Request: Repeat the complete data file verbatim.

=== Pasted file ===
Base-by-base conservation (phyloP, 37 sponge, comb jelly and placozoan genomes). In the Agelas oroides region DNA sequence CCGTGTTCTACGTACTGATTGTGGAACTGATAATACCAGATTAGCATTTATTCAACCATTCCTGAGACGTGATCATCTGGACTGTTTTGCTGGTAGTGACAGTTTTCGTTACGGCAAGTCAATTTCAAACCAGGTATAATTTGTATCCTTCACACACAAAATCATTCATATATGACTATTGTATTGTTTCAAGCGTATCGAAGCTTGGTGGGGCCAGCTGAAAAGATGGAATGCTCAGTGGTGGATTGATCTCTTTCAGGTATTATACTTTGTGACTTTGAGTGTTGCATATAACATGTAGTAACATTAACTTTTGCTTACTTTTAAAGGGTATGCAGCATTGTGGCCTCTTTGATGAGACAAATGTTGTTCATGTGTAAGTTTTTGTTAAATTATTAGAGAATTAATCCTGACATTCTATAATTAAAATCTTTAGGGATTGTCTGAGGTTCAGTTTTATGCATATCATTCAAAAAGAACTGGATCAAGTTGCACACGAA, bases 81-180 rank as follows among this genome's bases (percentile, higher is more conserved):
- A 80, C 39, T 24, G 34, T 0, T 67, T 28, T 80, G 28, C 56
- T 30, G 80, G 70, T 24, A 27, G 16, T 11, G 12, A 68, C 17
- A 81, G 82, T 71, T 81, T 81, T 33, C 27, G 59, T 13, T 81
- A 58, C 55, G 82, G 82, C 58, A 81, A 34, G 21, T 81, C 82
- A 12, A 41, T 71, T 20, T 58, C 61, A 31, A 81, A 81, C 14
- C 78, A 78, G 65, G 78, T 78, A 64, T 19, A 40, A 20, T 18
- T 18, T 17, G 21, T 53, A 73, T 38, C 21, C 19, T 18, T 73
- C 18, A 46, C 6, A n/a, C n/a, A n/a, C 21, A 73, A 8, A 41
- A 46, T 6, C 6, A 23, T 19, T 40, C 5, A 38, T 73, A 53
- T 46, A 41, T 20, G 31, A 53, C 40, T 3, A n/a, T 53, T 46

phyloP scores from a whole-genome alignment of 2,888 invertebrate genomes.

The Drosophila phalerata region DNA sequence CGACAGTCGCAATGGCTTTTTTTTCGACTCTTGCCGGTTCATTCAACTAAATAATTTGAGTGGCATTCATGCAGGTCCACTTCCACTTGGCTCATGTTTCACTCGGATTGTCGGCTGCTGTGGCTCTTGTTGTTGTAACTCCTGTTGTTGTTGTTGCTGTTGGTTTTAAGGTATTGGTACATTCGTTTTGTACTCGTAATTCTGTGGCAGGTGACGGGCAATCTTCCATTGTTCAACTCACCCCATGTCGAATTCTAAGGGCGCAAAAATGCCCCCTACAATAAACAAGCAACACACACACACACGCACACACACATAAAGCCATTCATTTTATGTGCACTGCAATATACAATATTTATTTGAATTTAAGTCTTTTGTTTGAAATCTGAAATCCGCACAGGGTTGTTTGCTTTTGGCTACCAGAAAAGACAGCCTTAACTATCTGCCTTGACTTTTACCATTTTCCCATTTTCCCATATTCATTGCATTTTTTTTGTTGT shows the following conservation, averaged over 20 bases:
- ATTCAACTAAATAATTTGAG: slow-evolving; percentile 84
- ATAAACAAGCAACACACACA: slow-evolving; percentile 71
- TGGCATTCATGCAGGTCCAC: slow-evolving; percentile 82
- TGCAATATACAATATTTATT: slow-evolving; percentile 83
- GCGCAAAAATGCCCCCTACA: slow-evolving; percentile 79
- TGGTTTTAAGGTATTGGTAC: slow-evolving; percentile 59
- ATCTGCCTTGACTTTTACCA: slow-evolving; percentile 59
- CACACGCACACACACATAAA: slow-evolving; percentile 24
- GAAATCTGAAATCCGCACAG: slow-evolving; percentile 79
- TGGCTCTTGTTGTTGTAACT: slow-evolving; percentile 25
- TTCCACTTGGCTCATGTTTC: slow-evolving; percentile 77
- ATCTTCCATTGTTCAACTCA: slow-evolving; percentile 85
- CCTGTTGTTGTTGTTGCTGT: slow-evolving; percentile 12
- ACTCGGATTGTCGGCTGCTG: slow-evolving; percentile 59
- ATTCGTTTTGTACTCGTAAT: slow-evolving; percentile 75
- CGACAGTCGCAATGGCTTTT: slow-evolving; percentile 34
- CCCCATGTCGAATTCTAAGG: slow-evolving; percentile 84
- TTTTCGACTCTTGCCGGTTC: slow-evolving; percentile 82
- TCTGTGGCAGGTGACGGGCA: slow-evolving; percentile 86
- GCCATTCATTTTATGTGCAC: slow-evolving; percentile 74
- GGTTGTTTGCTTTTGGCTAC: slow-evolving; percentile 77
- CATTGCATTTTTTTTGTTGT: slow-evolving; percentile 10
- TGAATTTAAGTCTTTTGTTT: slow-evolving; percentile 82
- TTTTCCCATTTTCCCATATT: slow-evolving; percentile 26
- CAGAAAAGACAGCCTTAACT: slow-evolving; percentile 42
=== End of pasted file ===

Base-by-base conservation (phyloP, 37 sponge, comb jelly and placozoan genomes). In the Agelas oroides region DNA sequence CCGTGTTCTACGTACTGATTGTGGAACTGATAATACCAGATTAGCATTTATTCAACCATTCCTGAGACGTGATCATCTGGACTGTTTTGCTGGTAGTGACAGTTTTCGTTACGGCAAGTCAATTTCAAACCAGGTATAATTTGTATCCTTCACACACAAAATCATTCATATATGACTATTGTATTGTTTCAAGCGTATCGAAGCTTGGTGGGGCCAGCTGAAAAGATGGAATGCTCAGTGGTGGATTGATCTCTTTCAGGTATTATACTTTGTGACTTTGAGTGTTGCATATAACATGTAGTAACATTAACTTTTGCTTACTTTTAAAGGGTATGCAGCATTGTGGCCTCTTTGATGAGACAAATGTTGTTCATGTGTAAGTTTTTGTTAAATTATTAGAGAATTAATCCTGACATTCTATAATTAAAATCTTTAGGGATTGTCTGAGGTTCAGTTTTATGCATATCATTCAAAAAGAACTGGATCAAGTTGCACACGAA, bases 81-180 rank as follows among this genome's bases (percentile, higher is more conserved):
- A 80, C 39, T 24, G 34, T 0, T 67, T 28, T 80, G 28, C 56
- T 30, G 80, G 70, T 24, A 27, G 16, T 11, G 12, A 68, C 17
- A 81, G 82, T 71, T 81, T 81, T 33, C 27, G 59, T 13, T 81
- A 58, C 55, G 82, G 82, C 58, A 81, A 34, G 21, T 81, C 82
- A 12, A 41, T 71, T 20, T 58, C 61, A 31, A 81, A 81, C 14
- C 78, A 78, G 65, G 78, T 78, A 64, T 19, A 40, A 20, T 18
- T 18, T 17, G 21, T 53, A 73, T 38, C 21, C 19, T 18, T 73
- C 18, A 46, C 6, A n/a, C n/a, A n/a, C 21, A 73, A 8, A 41
- A 46, T 6, C 6, A 23, T 19, T 40, C 5, A 38, T 73, A 53
- T 46, A 41, T 20, G 31, A 53, C 40, T 3, A n/a, T 53, T 46

phyloP scores from a whole-genome alignment of 2,888 invertebrate genomes.

The Drosophila phalerata region DNA sequence CGACAGTCGCAATGGCTTTTTTTTCGACTCTTGCCGGTTCATTCAACTAAATAATTTGAGTGGCATTCATGCAGGTCCACTTCCACTTGGCTCATGTTTCACTCGGATTGTCGGCTGCTGTGGCTCTTGTTGTTGTAACTCCTGTTGTTGTTGTTGCTGTTGGTTTTAAGGTATTGGTACATTCGTTTTGTACTCGTAATTCTGTGGCAGGTGACGGGCAATCTTCCATTGTTCAACTCACCCCATGTCGAATTCTAAGGGCGCAAAAATGCCCCCTACAATAAACAAGCAACACACACACACACGCACACACACATAAAGCCATTCATTTTATGTGCACTGCAATATACAATATTTATTTGAATTTAAGTCTTTTGTTTGAAATCTGAAATCCGCACAGGGTTGTTTGCTTTTGGCTACCAGAAAAGACAGCCTTAACTATCTGCCTTGACTTTTACCATTTTCCCATTTTCCCATATTCATTGCATTTTTTTTGTTGT shows the following conservation, averaged over 20 bases:
- ATTCAACTAAATAATTTGAG: slow-evolving; percentile 84
- ATAAACAAGCAACACACACA: slow-evolving; percentile 71
- TGGCATTCATGCAGGTCCAC: slow-evolving; percentile 82
- TGCAATATACAATATTTATT: slow-evolving; percentile 83
- GCGCAAAAATGCCCCCTACA: slow-evolving; percentile 79
- TGGTTTTAAGGTATTGGTAC: slow-evolving; percentile 59
- ATCTGCCTTGACTTTTACCA: slow-evolving; percentile 59
- CACACGCACACACACATAAA: slow-evolving; percentile 24
- GAAATCTGAAATCCGCACAG: slow-evolving; percentile 79
- TGGCTCTTGTTGTTGTAACT: slow-evolving; percentile 25
- TTCCACTTGGCTCATGTTTC: slow-evolving; percentile 77
- ATCTTCCATTGTTCAACTCA: slow-evolving; percentile 85
- CCTGTTGTTGTTGTTGCTGT: slow-evolving; percentile 12
- ACTCGGATTGTCGGCTGCTG: slow-evolving; percentile 59
- ATTCGTTTTGTACTCGTAAT: slow-evolving; percentile 75
- CGACAGTCGCAATGGCTTTT: slow-evolving; percentile 34
- CCCCATGTCGAATTCTAAGG: slow-evolving; percentile 84
- TTTTCGACTCTTGCCGGTTC: slow-evolving; percentile 82
- TCTGTGGCAGGTGACGGGCA: slow-evolving; percentile 86
- GCCATTCATTTTATGTGCAC: slow-evolving; percentile 74
- GGTTGTTTGCTTTTGGCTAC: slow-evolving; percentile 77
- CATTGCATTTTTTTTGTTGT: slow-evolving; percentile 10
- TGAATTTAAGTCTTTTGTTT: slow-evolving; percentile 82
- TTTTCCCATTTTCCCATATT: slow-evolving; percentile 26
- CAGAAAAGACAGCCTTAACT: slow-evolving; percentile 42